Wordfest presents Billy-Ray Belcourt & Stephen Graham Jones
We’re thrilled to launch our Thursday night Imagine on Air series with two of the leading figures of contemporary Indigenous writing: Billy-Ray Belcourt and Stephen Graham Jones.
The 60-minute conversation, hosted by writer Joshua Whitehead, will start at 7:00 PM MT on Wordfest.com. (The pre-show will begin at 6:50 PM MT.)
This live stream event is free but if you RSVP, we'll send you a reminder along with easy instructions to help you get set up, as well as our unique Digital Doggie Bag after the event with all the links, goodies and references from the conversation.
We are grateful to Penguin Random House Canada (Belcourt), and Simon & Schuster Canada (Jones) for making this event possible. Here are direct links to Calgary booksellers carrying A History of My Brief Body and The Only Good Indians:
A History of My Brief Body
The Only Good Indians
About A History of My Brief Body
From Billy-Ray Belcourt, the youngest ever winner of the Griffin Prize for This Wound Is a World, comes a startlingly honest debut memoir, A History of My Brief Body.
Billy-Ray Belcourt's debut memoir opens with a tender letter to his kokum and memories of his early life in the hamlet of Joussard, Alberta, and on the Driftpile First Nation. The work expands to encompass the big and broken world around him, in all its complexity and contradictions: a legacy of colonial violence and the joy that flourishes in spite of it, first loves and first loves lost, sexual exploration and intimacy, and the act of writing as a survival instinct through the grief.
What emerges is not only a profound meditation on memory, gender, anger, shame, and ecstasy, but also the outline of a way forward. With startling honesty, and in a voice distinctly and assuredly his own, Belcourt situates his life experiences within a constellation of seminal queer texts, among which this book is sure to earn its place. Eye-opening, intensely emotional, and excessively quotable, A History of My Brief Body demonstrates over and over again the power of words to both devastate and console us.
“Bursting with all the movements of sex, riot, and repose, this book presents us with a shock of recognition and reclamation, and we are better for it―punch drunk and aching but, oh, so much better. I’m gutted by his brilliant mind” – Cherie Dimaline
About Billy-Ray Belcourt
Billy-Ray Belcourt is a poet, author, and scholar from the Driftpile Cree Nation. He won the 2018 Griffin Poetry Prize for his debut collection, This Wound Is a World, which was also a finalist for the Governor General's Literary Award. Belcourt is a recipient of the prestigious Rhodes Scholarship and an Indspire Award, the highest honour the Indigenous community bestows on its leaders. He is currently working on his PhD at the University of Alberta and is an Assistant Professor in Indigenous Creative Writing for UBC's Creative Writing Program.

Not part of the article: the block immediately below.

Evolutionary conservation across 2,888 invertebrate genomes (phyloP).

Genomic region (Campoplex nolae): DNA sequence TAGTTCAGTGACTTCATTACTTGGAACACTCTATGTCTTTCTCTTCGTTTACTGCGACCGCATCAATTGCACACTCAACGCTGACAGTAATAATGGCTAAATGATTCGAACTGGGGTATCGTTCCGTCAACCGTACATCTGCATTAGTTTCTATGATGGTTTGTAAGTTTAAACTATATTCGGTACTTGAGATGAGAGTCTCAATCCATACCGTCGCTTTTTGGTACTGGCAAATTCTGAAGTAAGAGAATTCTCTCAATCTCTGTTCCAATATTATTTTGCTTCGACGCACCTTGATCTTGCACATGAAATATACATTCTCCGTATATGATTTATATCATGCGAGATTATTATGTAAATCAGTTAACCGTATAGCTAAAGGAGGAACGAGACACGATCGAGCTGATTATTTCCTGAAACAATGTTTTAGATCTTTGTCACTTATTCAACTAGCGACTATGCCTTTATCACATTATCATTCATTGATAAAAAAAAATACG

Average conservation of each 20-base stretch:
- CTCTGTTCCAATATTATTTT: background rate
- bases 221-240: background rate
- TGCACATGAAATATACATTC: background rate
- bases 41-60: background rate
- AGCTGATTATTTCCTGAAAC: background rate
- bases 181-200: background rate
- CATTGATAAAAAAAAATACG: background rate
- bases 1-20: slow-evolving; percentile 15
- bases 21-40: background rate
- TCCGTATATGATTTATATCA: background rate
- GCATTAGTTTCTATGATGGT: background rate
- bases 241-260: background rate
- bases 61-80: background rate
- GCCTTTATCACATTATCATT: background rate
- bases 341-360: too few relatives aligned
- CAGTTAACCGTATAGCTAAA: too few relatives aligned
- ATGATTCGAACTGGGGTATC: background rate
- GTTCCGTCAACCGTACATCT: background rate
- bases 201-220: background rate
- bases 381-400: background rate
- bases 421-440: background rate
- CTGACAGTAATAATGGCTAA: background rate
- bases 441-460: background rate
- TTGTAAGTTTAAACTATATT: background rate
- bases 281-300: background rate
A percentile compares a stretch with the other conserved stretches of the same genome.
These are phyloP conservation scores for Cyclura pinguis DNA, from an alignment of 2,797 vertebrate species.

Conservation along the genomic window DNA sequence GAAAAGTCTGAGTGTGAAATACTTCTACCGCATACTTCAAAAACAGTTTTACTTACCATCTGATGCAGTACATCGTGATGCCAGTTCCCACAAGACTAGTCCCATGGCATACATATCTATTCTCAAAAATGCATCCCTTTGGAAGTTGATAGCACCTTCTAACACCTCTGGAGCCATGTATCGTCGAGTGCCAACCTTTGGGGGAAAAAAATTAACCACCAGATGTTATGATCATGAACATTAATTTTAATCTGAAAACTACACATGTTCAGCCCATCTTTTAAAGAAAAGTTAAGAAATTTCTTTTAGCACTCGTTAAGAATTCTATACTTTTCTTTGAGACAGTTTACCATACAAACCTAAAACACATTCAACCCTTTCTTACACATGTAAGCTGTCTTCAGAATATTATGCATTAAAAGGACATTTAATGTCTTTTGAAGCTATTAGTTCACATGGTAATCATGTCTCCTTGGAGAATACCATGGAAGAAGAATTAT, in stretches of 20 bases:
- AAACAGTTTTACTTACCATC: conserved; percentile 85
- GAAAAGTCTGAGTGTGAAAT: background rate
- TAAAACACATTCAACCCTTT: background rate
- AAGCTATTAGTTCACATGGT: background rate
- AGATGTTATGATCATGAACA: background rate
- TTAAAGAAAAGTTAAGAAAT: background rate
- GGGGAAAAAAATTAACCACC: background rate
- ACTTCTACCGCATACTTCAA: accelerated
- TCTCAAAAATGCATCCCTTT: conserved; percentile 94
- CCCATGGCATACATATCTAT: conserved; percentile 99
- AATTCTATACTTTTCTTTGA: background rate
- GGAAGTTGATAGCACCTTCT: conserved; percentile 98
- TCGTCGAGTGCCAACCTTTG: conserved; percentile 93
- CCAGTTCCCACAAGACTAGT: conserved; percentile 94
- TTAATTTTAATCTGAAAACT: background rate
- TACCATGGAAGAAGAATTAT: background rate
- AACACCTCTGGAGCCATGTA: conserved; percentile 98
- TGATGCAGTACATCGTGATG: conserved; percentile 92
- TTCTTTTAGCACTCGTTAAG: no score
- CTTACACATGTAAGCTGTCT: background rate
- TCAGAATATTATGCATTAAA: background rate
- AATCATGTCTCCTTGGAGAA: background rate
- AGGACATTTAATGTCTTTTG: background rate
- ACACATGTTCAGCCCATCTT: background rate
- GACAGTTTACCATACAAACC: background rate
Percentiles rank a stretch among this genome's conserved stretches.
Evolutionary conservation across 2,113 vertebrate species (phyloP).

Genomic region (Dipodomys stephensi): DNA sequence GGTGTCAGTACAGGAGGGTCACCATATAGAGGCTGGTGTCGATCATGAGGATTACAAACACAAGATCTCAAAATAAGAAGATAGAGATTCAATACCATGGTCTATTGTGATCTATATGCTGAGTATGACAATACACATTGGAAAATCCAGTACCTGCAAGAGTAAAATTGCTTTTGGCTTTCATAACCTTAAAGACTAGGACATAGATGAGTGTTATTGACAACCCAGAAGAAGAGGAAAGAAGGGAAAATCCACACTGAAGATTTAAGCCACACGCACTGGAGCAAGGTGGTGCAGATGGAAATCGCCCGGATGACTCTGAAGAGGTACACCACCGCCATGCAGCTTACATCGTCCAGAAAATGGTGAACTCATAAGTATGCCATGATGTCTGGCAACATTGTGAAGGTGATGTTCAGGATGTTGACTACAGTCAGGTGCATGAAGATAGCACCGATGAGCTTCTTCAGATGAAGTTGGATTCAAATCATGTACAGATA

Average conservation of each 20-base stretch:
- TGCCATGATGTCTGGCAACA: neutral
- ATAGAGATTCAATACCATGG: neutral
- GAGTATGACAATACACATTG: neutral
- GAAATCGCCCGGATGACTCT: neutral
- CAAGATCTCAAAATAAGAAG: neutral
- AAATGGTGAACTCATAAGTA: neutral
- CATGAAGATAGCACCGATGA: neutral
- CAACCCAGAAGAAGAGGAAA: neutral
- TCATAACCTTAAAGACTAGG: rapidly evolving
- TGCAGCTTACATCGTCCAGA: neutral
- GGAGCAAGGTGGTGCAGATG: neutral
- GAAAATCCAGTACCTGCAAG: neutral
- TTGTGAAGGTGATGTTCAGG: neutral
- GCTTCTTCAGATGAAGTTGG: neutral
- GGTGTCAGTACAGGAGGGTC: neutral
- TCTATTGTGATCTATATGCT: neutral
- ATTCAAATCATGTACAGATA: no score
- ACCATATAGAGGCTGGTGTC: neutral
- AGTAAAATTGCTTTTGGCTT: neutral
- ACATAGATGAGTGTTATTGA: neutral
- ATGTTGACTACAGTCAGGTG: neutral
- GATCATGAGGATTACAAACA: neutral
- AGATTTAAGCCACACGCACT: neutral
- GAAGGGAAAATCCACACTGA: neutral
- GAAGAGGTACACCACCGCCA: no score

- “In ‘A History of My Brief Body,’ Billy-Ray Belcourt triumphs over oppression through lyric essays” – Washington Post
- “Zones of Paradox: A Conversation with Billy-Ray Belcourt” – The Rumpus
About The Only Good Indians
From the Jordan Peele of horror literature comes a tale of revenge, cultural identity, and the cost of breaking from tradition.
Seamlessly blending classic horror and a dramatic narrative with sharp social commentary, The Only Good Indians follows four American Indian men after a disturbing event from their youth puts them in a desperate struggle for their lives. Tracked by an entity bent on revenge, these childhood friends are helpless as the culture and traditions they left behind catch up to them in a violent, vengeful way.
The Only Good Indians was selected “a most anticipated book of summer” in Esquire, Elle, Vulture, Time, AV Club, Bustle and Literary Hub and a “must read” in The New York Times and The Guardian.
About Stephen Graham Jones
Stephen Graham Jones is a Blackfeet Native American writer of over twenty books of experimental fiction, horror, crime, and science fiction. He has been an NEA fellowship recipient, has won the Jesse Jones Award for Best Work of Fiction from the Texas Institute of Letters, the Independent Publishers Award for Multicultural Fiction, a Bram Stoker Award, four This is Horror Awards; and has been a finalist for the Shirley Jackson Award and the World Fantasy Award. Jones is the Ivena Baldwin Professor of English at the University of Colorado Boulder.
“More than I could have asked for in a novel.” —Tommy Orange, Pulitzer Prize finalist author of There There
“Gritty and gorgeous” —Danielle Trussoni, The New York Times Book Review
- "We've Already Survived an Apocalypse": Indigenous Writers are Changing Sci-Fi. – The New York Times
- In Stephen Graham Jones’s riveting ‘The Only Good Indians,’ old friends try to outrun a past mistake – Washington Post
- Dead Dogs and Final Girls: And Interview with Stephen Graham Jones – Fiction Unbound
- Grief and Guilt Spawns Sorrow in 'The Only Good Indian' – NPR
- “If You Look Back at the Horrors We've Faced – You Have to Find a Way to Laugh About it” – The Star